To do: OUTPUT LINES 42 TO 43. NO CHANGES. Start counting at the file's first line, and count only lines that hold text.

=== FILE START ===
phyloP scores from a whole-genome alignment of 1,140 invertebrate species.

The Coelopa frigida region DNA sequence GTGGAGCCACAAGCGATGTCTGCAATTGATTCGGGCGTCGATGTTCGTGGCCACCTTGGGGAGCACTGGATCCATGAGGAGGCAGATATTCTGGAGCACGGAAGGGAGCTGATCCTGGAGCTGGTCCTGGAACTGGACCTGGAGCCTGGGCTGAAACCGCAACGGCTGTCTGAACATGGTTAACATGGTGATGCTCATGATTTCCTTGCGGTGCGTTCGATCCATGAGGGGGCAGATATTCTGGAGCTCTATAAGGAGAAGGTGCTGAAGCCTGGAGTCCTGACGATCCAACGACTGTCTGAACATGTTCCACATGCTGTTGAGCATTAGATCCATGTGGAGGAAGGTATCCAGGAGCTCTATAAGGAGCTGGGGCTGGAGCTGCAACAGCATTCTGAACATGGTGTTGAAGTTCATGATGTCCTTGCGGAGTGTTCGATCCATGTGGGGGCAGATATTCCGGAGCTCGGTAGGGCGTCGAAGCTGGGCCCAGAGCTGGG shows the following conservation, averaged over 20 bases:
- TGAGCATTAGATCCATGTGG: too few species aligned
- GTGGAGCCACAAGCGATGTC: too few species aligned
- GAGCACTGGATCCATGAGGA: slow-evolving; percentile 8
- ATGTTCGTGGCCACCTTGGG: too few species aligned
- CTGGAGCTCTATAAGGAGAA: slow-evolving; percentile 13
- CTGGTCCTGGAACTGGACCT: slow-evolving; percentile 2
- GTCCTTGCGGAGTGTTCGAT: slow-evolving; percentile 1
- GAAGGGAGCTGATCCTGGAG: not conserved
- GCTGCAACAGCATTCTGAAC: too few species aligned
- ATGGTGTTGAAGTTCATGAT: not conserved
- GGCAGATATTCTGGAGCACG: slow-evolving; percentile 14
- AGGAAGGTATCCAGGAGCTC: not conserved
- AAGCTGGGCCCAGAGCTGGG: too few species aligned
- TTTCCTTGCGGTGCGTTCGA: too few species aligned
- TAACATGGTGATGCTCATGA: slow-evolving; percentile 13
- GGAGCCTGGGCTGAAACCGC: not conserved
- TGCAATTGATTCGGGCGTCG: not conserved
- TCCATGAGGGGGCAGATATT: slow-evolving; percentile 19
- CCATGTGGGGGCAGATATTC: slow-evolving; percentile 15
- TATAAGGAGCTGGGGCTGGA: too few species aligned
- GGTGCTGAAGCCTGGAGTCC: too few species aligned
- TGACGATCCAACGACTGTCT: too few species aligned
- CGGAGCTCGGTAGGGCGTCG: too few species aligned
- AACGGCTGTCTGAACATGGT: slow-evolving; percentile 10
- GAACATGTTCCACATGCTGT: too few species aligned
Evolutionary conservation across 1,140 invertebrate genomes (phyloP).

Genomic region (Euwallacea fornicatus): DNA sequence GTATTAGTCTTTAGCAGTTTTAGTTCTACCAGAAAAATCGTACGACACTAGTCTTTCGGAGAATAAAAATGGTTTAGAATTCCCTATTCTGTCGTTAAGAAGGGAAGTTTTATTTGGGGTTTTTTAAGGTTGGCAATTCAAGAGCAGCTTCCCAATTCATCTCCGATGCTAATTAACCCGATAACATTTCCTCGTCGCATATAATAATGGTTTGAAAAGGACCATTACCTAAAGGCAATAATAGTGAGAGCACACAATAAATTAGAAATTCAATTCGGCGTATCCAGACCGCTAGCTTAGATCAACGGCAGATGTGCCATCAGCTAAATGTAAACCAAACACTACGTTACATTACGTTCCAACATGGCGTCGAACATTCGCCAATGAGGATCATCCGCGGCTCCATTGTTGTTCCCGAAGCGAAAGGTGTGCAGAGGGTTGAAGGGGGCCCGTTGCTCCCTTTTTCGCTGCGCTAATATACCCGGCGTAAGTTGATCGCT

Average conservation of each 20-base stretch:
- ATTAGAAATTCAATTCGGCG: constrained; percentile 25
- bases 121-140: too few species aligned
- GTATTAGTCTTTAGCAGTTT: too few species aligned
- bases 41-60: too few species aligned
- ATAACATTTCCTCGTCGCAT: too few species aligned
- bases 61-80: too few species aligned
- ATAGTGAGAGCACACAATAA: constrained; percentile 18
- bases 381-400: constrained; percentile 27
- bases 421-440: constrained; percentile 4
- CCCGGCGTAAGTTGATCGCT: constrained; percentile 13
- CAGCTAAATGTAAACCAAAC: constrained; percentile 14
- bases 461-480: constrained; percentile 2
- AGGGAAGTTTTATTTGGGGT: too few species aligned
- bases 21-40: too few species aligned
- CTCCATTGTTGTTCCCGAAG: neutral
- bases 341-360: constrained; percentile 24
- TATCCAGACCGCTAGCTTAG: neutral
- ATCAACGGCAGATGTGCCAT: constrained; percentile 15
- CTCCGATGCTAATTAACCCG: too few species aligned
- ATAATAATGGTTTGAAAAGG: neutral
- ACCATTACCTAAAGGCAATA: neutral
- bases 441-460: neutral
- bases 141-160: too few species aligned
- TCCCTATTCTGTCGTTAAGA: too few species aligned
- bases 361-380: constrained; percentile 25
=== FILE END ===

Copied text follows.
- bases 461-480: constrained; percentile 2
- AGGGAAGTTTTATTTGGGGT: too few species aligned